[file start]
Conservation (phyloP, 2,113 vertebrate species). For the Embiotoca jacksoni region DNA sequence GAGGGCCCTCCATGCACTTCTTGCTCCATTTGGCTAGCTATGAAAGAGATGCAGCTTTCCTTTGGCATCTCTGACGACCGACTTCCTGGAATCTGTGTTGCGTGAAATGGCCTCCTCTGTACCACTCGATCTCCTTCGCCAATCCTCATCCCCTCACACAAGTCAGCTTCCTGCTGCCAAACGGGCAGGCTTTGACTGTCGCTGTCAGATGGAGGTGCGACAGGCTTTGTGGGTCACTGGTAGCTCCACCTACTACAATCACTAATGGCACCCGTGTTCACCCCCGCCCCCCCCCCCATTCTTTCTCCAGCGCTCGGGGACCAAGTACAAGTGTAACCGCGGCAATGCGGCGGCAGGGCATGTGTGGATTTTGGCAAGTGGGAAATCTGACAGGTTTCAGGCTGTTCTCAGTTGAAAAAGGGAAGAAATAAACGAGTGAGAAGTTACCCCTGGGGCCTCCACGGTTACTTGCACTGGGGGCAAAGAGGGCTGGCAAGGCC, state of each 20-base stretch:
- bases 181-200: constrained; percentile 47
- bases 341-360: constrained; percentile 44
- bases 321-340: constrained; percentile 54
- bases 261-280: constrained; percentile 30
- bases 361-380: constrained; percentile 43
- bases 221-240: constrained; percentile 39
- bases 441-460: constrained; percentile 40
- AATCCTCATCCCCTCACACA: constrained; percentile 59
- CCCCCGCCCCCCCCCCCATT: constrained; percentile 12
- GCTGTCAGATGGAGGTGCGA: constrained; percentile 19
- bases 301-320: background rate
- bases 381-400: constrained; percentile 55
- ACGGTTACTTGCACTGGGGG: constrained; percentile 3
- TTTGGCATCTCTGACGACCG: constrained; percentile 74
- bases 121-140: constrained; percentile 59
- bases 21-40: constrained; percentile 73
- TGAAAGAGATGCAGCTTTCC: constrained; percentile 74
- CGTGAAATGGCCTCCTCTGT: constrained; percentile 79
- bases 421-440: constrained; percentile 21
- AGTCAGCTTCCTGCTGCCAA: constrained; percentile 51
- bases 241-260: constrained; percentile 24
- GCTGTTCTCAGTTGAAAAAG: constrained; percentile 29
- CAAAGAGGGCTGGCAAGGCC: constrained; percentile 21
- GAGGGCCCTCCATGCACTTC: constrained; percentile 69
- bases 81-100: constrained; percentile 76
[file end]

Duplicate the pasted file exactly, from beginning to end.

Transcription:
Conservation (phyloP, 2,113 vertebrate species). For the Embiotoca jacksoni region DNA sequence GAGGGCCCTCCATGCACTTCTTGCTCCATTTGGCTAGCTATGAAAGAGATGCAGCTTTCCTTTGGCATCTCTGACGACCGACTTCCTGGAATCTGTGTTGCGTGAAATGGCCTCCTCTGTACCACTCGATCTCCTTCGCCAATCCTCATCCCCTCACACAAGTCAGCTTCCTGCTGCCAAACGGGCAGGCTTTGACTGTCGCTGTCAGATGGAGGTGCGACAGGCTTTGTGGGTCACTGGTAGCTCCACCTACTACAATCACTAATGGCACCCGTGTTCACCCCCGCCCCCCCCCCCATTCTTTCTCCAGCGCTCGGGGACCAAGTACAAGTGTAACCGCGGCAATGCGGCGGCAGGGCATGTGTGGATTTTGGCAAGTGGGAAATCTGACAGGTTTCAGGCTGTTCTCAGTTGAAAAAGGGAAGAAATAAACGAGTGAGAAGTTACCCCTGGGGCCTCCACGGTTACTTGCACTGGGGGCAAAGAGGGCTGGCAAGGCC, state of each 20-base stretch:
- bases 181-200: constrained; percentile 47
- bases 341-360: constrained; percentile 44
- bases 321-340: constrained; percentile 54
- bases 261-280: constrained; percentile 30
- bases 361-380: constrained; percentile 43
- bases 221-240: constrained; percentile 39
- bases 441-460: constrained; percentile 40
- AATCCTCATCCCCTCACACA: constrained; percentile 59
- CCCCCGCCCCCCCCCCCATT: constrained; percentile 12
- GCTGTCAGATGGAGGTGCGA: constrained; percentile 19
- bases 301-320: background rate
- bases 381-400: constrained; percentile 55
- ACGGTTACTTGCACTGGGGG: constrained; percentile 3
- TTTGGCATCTCTGACGACCG: constrained; percentile 74
- bases 121-140: constrained; percentile 59
- bases 21-40: constrained; percentile 73
- TGAAAGAGATGCAGCTTTCC: constrained; percentile 74
- CGTGAAATGGCCTCCTCTGT: constrained; percentile 79
- bases 421-440: constrained; percentile 21
- AGTCAGCTTCCTGCTGCCAA: constrained; percentile 51
- bases 241-260: constrained; percentile 24
- GCTGTTCTCAGTTGAAAAAG: constrained; percentile 29
- CAAAGAGGGCTGGCAAGGCC: constrained; percentile 21
- GAGGGCCCTCCATGCACTTC: constrained; percentile 69
- bases 81-100: constrained; percentile 76